Sixty years after confronting totalitarianism, Gyula Kiss still clings to his rebellious roots.
It was in 1956 that Kiss and thousands of other Hungarians rose up against their communist oppressors.
“We stood up for something we believed in was right. I’ve always done that,” said Kiss, who is now a Coldstream councillor and often a lone voice on a variety of issues such as the water utility.
At the time the Hungarian Revolution broke out Oct. 23, 1956, Kiss was a 20-year-old in Vac and a third-year forestry student.
Peaceful protests began in the streets across the country.
“After living under the regime for so many years, we didn’t have any freedom,” said Kiss.
“We felt oppression from Russia and their representatives in Hungary. People knocked on doors in the middle of the night and you may never be seen again.”
However, conditions soon escalated and on Nov. 4, Soviet troops invaded the country.
The level of violence became clear to Kiss as he accompanied trucks with food and medical aid to Budapest.
“Street cars were shot up and buildings. People were carrying guns,” he said.
Among those to eventually take up arms was Kiss, who packed a Tommy gun as students attempted to stop Soviet tanks. But as the tanks arrived, some gave up their weapons and others fled, including Kiss.
Back at the university in Sopron, an emergency meeting of students and professors led to the next steps. Primarily, they went to Austria.
Little time was given to what they were leaving behind.
“We didn’t think much about family. We were more concerned about the people crushed during the revolution,” he said.
There was also the reality that if caught, many students would wind up in jail.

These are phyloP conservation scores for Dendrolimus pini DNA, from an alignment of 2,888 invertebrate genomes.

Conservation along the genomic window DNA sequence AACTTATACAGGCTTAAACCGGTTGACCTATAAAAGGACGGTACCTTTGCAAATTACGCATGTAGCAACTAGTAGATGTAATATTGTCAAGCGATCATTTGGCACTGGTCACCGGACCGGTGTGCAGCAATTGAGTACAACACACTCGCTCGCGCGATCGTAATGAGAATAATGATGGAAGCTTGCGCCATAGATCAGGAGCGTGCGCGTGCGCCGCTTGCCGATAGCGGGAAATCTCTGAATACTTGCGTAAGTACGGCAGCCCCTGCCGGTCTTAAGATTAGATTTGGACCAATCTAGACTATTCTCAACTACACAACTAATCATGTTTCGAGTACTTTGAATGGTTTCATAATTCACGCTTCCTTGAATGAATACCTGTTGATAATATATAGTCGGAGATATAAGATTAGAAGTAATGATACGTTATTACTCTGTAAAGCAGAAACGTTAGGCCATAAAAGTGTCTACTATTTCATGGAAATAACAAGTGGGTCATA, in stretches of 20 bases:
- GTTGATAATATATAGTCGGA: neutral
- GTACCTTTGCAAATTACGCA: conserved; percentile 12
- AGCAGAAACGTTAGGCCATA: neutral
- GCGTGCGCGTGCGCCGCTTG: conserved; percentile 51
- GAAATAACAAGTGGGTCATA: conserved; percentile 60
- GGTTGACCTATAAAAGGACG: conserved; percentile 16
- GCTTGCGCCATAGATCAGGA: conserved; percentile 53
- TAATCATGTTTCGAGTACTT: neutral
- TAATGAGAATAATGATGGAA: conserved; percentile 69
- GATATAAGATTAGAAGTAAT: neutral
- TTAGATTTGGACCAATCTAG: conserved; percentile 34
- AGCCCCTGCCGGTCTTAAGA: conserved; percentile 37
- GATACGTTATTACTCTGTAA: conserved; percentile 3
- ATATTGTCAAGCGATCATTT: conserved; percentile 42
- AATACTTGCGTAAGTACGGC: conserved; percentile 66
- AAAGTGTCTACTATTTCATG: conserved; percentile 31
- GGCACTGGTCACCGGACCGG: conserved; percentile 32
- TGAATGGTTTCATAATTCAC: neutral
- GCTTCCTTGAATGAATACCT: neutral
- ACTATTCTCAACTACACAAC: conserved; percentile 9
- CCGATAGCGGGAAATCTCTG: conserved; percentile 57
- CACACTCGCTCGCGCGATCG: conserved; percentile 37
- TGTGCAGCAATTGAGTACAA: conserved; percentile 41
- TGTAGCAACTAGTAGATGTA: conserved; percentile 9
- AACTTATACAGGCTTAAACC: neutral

“You don’t think of it at the time. It was an exhilarating two weeks and we thought we were winning,” said Kiss. “But when it was crushed, it was very difficult.”
With the students idle in Austria, a dean sent out letters to a variety of countries in the hopes of the students continuing their education. In the end, an offer came from the University of B.C.’s forestry program.
“We thought Canada was further away from Russia and there’s lots of forest,” said Kiss.
More than 200 faculty and students from Hungary’s school of forestry arrived and they established the Sopron division of the faculty of forestry at the University of B.C.
Landing in Vancouver in 1957, Kiss experienced a mixed reception.
“The (UBC) students came out to receive us at the airport. They were generally quite accommodating. But if you were on a bus and spoke Hungarian to each other, some people resented it. They would say, ‘Speak English,’” he said.
Kiss ultimately graduated from UBC in 1959 and went on to pursue a 30-year career in the B.C. Forest Service, including establishing the research station in Vernon.
He also raised a family and became involved in his community, serving a term as mayor of Coldstream.
Sixty years later, Kiss can’t help but reflect on what happened on the streets of Hungary.
“It (revolution) was a crushing defeat for us but being more selfish, it changed my life,” he said of his move to Canada.
“I came out here with $5 and one set of clothes — nothing else. I had no relatives.”
Hungarian Cultural Week was recently held in B.C. and it acknowledged the contributions Hungarian refugees have made to the province. More than 37,000 Hungarians emigrated to Canada after the revolution.